on the Green
Canfield, in 1798, became Township No. 1 in range No. 3 by the purchase from the Connecticut Land Company. This 16,324 acre tract was located on the southeastern border of the Connecticut Western Reserve Territory. It was purchased by six gentlemen; most of the land was owned by Judson Canfield. The Township was originally called Campfield; on April 15, 1800 it was voted to be called Canfield, in honor of Judson Canfield.
By 1805, Canfield had approximately 17 homes, a store and a school; it became a trade center for the region. Canfield was represented by General James A. Garfield who later became President of the United States.
The primary architectural style in Canfield, continuing today, is Classic Revival, a style that came to maturity in the Western Reserve region. This style became popular during Thomas Jefferson's presidency and was brought to this area by early settlers. Canfield's architectural style continues to be one of its greatest assets, still attracting new residents to the community.
Cardinal Joint Fire District
Station 1 - 104 Lisbon St, Station 2 - 5007 Messerly Rd
The Mission of the Cardinal Joint Fire District is to provide protection of Life, Property, and the Environment, through Public Education in Fire Safety, Emergency Medical Techniques, Public Awareness Campaign, and the Continuous Training and Commitment of our Officers, Firefighters and Firefighters/EMTs in the latest techniques and acquistions of equipment.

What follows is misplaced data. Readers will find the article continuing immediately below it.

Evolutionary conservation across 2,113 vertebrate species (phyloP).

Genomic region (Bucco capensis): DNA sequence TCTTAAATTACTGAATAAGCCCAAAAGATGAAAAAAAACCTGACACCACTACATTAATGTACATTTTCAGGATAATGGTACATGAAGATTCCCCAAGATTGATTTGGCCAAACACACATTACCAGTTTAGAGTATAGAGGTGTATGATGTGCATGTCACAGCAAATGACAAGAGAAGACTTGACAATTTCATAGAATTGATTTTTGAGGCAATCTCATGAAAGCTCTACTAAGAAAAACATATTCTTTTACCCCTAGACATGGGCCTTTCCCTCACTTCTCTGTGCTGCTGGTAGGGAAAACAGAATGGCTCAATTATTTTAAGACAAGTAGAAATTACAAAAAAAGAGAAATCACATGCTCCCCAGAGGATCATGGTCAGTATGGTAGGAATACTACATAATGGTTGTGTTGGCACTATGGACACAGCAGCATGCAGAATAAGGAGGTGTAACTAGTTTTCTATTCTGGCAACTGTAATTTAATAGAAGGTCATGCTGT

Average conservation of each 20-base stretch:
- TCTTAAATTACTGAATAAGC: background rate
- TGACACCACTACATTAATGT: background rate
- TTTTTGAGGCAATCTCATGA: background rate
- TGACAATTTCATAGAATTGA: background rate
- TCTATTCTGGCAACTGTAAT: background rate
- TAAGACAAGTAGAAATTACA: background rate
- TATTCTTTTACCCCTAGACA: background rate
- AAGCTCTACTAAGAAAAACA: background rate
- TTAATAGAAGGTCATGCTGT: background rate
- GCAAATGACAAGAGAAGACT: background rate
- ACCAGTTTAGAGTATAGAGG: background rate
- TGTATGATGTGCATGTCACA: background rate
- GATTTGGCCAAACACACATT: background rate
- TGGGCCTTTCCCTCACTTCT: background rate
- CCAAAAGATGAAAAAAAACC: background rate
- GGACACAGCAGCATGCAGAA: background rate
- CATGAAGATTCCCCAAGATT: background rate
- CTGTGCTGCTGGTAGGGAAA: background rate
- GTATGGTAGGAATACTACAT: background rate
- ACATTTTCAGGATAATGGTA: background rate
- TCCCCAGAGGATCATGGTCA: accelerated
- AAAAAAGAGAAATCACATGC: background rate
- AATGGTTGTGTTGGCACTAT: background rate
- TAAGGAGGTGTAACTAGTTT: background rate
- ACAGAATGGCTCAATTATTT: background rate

Canfield's War Vets Museum
23 E. Main Street
Hours: 7 days, 9am-3pm
The Canfield War Vet Museum was chartered in 1988 by American Legion Post 177 and Ladies Auxiliary to collect and preserve items and history from American wars. The building that houses the museum was built in 1809 by Comfort S. Mygatt, a Revolutionary War veteran, and later, passed through several generations of the Church family. Colonel James Madison Nash, a Civil War officer, lived here for a time, giving the house its nickname, "The Colonel's House." The structure stands as the oldest building in Canfield on its original site. The carding barn on the rear of the property was built in 1810 to process sheep wool. The Wall of Honor at this site honors war veterans, in particular, the Revolutionary War veterans interred in Canfield cemeteries and the 18 Canfield men who lost their lives in World War II.
This museum houses over 36,000 artifacts from the Revolutionary War up through present day Iraq battles. The lower level inside has an interesting train display.